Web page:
U2 then embarked on a remarkable worldwide tour which cemented their reputation as one of the most popular ‘stadium’ attractions of the era. Dubbed the Zoo TV tour, it featured the band performing against a backdrop inspired by the writings of ‘cyberpunk’ author William Gibson, with a huge bank of television screens blasting out live news bulletins, messages from the crowd and a dizzying array of images supplied by video art troupe Emergency Broadcast Network. During the shows Bono, dressed in wraparound shades and black leather and revelling in his alter-ego ‘The Fly’, would make live phone calls to targets ranging from politicians to fast food joints. Ironically, the band’s intended commentary on fame and mass media developed new angles when Adam Clayton was thrust into the spotlight because of his relationship with supermodel Naomi Campbell. On 19 June 1992, U2 performed at the Greenpeace-backed Stop Sellafield show in Manchester, England. The following morning the four members took part in a protest at the Sellafield site in north west England, dumping Irish soil allegedly contaminated by the nuclear power plant on the grounds. In January of the following year, Clayton and Mullen teamed up with R.E.M.’s Michael Stipe and Mike Mills to perform at MTV’s Rock N Roll Inaugural Ball for the newly-elected US President Bill Clinton. The quartet dubbed themselves Automatic Baby.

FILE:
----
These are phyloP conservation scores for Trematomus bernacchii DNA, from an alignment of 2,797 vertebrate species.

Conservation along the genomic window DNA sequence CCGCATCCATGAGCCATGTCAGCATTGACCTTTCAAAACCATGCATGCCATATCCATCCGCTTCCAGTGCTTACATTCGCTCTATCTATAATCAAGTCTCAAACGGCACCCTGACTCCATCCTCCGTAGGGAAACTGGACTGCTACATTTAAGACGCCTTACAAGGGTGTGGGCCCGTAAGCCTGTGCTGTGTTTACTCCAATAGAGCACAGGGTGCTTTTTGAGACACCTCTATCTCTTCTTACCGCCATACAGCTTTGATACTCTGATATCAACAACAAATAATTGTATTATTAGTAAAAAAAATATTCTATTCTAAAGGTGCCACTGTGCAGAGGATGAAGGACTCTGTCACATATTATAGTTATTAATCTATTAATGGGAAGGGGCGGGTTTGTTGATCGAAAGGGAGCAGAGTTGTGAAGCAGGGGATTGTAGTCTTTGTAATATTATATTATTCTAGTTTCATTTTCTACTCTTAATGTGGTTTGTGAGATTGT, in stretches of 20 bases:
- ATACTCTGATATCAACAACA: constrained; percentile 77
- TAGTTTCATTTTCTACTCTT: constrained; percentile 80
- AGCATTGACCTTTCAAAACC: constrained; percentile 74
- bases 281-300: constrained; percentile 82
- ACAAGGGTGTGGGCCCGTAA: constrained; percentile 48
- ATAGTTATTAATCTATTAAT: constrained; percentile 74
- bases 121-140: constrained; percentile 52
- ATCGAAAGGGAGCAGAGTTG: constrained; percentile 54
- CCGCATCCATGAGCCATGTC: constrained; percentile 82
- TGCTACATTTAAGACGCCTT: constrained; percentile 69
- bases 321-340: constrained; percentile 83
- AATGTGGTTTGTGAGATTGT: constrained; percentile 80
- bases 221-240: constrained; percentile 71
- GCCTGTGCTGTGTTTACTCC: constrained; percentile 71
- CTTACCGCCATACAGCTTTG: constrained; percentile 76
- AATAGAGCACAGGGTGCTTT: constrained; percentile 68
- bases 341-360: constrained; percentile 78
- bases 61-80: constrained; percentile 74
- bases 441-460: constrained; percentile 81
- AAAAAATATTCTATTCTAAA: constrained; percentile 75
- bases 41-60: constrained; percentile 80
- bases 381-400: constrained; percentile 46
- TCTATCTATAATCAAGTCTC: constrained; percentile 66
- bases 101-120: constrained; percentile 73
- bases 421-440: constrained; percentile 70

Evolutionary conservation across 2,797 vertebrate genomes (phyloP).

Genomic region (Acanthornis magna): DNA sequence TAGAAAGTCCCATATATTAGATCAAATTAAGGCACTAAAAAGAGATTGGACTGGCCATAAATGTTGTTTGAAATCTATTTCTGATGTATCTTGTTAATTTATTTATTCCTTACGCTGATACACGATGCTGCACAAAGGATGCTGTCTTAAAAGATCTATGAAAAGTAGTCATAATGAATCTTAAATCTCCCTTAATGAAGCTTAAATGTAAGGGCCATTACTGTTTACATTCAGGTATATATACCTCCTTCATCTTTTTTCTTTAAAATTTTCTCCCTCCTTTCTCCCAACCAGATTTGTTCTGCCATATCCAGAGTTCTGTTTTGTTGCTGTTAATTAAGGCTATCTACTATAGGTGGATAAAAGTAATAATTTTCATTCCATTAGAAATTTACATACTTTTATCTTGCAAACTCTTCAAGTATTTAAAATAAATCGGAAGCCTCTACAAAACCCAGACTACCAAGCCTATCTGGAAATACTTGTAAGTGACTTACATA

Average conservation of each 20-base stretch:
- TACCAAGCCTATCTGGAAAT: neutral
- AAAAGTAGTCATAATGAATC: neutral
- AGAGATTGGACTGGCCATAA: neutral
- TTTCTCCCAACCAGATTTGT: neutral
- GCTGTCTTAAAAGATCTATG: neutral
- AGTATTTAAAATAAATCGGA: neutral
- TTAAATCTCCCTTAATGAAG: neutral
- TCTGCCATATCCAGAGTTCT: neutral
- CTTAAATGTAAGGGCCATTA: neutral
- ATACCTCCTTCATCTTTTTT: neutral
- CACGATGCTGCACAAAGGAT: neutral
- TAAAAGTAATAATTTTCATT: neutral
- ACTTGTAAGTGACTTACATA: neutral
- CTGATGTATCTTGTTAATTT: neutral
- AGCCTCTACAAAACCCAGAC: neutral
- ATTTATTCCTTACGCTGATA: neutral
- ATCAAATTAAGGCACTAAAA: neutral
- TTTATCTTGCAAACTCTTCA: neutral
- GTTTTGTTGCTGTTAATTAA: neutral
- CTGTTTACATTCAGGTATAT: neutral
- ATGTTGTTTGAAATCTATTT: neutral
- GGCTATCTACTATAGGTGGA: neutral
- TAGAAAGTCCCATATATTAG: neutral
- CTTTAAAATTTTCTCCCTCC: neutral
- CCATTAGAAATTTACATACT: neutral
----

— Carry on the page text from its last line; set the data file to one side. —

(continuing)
In May 1993, U2 launched the new Zooropa tour in Rotterdam, the Netherlands. Bono created a new alter-ego for the tour, MacPhisto, donning a gold lamé suit and devil’s horns in a post-modern nod to Elvis Presley’s Las Vegas years. The attendant shows featured an even wilder spin on the Zoo TV format, with Irish theatre troupe Manass appearing as U2 in caricature outfits, and nightly news bulletins from the besieged city of Sarajevo relayed by American reporter Bill Carter. A new EP was planned to promote the tour but the band found they had enough material to release the 10-track Zooropa. Recorded in spare moments between shows, the album included some memorable songs in the shape of the ballad ‘Stay (Faraway, So Close)’ and the shimmering ‘Lemon’. Veteran US artist Johnny Cash provided the vocals for the closing track, ‘The Wanderer’. Although the critics were less than generous with Zooropa the album still rocketed to the top of the US and UK charts. On 11 August that year, the band brought the fatwa-threatened author Salman Rushdie on stage during a concert at Wembley Stadium, London. In November that year, Clayton missed a concert in Sydney, Australia, and shortly afterwards called off his planned marriage to Naomi Campbell and resolved to give up drinking.